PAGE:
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Trading Standards warns against counterfeit festival and concert tickets

Posted on Friday 14th June 2024

Stock image of a concert

With summer festivals and some major stadium concerts underway in the UK, festival goers are being reminded to remain vigilant to avoid scams when buying tickets.

The reminder from Staffordshire County Council’s Trading Standards service follows research by Santander last year, that found one in three festival tickets sold may be counterfeit.  A combination of limited tickets for festivals and events, and limited funds is forcing revellers to look for the best way to save money on tickets. This makes it easy for scammers and criminals to take advantage of people.

Ending up with an invalid ticket not only leads to financial loss but also the disappointment of missing out on anticipated events.

Trading Standards officers have offered the following advice for people buying tickets:

  • Always buy tickets from official vendors or accredited resellers.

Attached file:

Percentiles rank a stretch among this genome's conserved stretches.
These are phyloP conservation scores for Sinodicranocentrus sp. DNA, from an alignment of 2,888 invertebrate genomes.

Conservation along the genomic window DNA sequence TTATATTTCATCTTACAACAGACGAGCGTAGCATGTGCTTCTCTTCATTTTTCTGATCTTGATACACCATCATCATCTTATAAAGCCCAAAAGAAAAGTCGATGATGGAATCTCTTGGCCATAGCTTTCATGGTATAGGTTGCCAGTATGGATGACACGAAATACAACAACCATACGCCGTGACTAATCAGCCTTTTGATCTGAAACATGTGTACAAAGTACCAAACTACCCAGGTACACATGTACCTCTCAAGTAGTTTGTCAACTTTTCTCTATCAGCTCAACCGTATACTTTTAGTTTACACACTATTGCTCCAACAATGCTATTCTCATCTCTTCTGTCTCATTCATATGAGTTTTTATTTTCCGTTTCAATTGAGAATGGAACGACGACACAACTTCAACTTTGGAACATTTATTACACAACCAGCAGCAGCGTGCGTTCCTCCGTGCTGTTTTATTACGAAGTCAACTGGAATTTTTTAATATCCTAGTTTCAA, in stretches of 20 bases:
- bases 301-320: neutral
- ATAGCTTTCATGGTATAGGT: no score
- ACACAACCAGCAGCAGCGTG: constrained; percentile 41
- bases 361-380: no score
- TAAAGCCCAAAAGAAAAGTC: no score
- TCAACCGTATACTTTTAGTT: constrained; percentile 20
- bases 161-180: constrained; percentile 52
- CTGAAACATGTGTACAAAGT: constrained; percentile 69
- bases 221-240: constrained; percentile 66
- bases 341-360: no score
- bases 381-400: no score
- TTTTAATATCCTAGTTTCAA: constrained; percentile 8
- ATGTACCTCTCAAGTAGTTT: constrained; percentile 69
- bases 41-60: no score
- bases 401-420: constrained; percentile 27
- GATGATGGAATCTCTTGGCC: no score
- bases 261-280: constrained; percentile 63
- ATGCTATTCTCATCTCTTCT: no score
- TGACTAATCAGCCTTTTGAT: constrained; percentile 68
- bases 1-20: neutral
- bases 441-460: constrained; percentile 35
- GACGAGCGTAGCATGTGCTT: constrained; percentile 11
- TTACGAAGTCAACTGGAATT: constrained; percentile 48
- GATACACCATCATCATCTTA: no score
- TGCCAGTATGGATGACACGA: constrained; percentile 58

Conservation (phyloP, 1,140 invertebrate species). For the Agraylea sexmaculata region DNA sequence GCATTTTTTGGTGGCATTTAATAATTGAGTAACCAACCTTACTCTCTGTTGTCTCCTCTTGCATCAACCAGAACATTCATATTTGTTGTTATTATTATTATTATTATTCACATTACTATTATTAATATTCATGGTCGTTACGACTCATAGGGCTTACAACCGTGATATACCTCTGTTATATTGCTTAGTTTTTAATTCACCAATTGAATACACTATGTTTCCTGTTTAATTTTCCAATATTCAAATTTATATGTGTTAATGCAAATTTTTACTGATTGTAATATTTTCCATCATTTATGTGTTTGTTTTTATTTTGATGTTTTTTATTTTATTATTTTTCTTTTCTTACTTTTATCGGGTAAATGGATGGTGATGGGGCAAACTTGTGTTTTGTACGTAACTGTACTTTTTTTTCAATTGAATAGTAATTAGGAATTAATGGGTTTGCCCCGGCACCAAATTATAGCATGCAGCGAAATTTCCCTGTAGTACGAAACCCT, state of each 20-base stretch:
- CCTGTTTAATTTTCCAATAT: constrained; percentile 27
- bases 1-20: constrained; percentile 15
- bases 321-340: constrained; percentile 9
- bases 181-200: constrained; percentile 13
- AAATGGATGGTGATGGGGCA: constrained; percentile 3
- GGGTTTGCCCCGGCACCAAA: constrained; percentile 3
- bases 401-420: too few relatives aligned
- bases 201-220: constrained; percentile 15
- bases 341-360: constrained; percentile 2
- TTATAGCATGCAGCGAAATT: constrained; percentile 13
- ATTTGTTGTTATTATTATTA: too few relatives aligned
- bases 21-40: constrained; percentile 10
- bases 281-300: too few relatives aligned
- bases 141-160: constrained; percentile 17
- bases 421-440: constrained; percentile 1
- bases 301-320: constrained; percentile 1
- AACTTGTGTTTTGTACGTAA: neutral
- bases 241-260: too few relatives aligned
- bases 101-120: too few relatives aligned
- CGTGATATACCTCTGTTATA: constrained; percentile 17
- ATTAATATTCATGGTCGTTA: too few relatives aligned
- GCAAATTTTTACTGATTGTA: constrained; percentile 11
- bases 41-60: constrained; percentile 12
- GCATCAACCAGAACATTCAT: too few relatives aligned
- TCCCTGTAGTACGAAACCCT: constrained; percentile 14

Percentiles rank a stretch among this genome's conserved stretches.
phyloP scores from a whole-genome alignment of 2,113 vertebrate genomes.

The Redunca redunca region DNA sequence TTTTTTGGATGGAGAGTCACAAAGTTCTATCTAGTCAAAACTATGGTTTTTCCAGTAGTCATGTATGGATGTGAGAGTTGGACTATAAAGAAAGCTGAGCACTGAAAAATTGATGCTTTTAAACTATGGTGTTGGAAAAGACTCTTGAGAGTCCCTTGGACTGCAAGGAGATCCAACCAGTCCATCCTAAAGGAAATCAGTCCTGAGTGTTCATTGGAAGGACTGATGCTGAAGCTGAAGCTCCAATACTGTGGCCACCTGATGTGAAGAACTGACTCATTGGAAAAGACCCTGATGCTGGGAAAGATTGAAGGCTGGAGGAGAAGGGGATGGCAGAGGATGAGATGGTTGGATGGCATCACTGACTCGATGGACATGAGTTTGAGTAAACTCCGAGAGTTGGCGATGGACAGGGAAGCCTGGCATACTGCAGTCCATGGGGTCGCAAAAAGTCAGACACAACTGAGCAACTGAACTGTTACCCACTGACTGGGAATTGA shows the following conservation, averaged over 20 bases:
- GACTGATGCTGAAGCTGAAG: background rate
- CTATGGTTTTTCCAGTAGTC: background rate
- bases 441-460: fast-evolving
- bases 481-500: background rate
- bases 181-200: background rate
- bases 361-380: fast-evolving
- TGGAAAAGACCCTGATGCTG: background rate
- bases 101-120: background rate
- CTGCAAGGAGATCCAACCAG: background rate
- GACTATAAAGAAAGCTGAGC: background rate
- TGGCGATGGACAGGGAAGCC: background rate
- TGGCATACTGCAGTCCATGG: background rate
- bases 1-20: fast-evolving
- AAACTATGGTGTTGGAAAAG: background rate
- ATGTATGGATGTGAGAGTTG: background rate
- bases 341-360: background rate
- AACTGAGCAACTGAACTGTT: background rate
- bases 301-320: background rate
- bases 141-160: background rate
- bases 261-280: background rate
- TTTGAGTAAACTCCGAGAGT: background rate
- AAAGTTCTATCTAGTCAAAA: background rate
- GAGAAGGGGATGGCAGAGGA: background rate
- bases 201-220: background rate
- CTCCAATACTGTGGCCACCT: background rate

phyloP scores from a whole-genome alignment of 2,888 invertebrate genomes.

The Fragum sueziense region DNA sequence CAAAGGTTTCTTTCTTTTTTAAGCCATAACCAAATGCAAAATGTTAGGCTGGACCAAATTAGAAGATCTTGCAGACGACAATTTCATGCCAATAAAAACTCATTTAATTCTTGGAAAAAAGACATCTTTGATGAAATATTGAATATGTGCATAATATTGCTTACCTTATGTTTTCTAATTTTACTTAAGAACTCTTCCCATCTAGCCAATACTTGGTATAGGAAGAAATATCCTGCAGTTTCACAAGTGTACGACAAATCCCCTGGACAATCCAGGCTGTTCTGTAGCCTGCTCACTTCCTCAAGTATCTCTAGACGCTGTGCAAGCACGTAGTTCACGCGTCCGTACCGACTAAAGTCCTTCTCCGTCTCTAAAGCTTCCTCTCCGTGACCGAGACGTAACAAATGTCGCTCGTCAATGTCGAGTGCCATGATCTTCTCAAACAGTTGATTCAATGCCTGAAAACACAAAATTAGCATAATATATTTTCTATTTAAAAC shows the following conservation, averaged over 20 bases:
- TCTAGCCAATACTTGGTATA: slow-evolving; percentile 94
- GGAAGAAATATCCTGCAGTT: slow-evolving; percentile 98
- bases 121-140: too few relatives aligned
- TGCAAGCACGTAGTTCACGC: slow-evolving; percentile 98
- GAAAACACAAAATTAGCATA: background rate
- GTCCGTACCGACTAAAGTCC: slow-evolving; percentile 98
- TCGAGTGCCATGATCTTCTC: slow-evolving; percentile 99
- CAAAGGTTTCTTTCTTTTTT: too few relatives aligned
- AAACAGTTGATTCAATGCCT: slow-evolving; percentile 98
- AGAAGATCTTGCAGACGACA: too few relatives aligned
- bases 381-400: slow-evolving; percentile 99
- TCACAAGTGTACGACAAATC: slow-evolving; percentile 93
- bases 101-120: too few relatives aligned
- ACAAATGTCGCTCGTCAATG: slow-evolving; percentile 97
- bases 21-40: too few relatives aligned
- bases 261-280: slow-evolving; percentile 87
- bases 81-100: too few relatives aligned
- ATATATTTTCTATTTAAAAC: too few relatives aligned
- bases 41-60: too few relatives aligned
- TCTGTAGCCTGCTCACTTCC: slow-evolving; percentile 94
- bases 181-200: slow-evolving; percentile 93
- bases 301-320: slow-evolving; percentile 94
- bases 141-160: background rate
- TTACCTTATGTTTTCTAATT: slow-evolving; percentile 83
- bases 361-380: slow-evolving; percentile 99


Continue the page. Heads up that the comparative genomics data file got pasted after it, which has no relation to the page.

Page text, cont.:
• Always use Secure Websites and look for a padlock symbol in the web address to ensure the site is secure.
  • Avoid Social Media Sales and where sellers are not verified.
  • Check Reviews and research the seller’s reputation and read reviews from other buyers.
  • Use secure payment methods that offer buyer protection, such as credit cards.

Catherine Mann, Assistant Director for Culture, Rural & Safer Communities at Staffordshire County Council said:

“Ticket fraud is a growing concern for our Trading Standards team but by following some simple advice , music enthusiasts can protect themselves and make sure they get to enjoy a genuine and safe experience.

“If you do end up with an invalid ticket please contact the Citizens Advice Consumer service who can advise you.”

Many venues and organisers are wise to ticket touts and have made tickets non-transferable, so the tickets can only be used by the person buying them. Anyone buying a ticket that is only meant for the named person, won’t be given entry on arrival, even if they can prove that they bought the ticket second-hand.

Santander’s research reports that 67% of their customers who were scammed while trying to buy a ticket indicated that the scam originated from social media. The highest reported claims were for concert and festival tickets, accounting for nearly half (47%) of all claims, followed by football tickets (17%) and flights (7%).

To report fraudulent ticket sales, or if you need advice check out the Citizens Advice Consumer Service website. 

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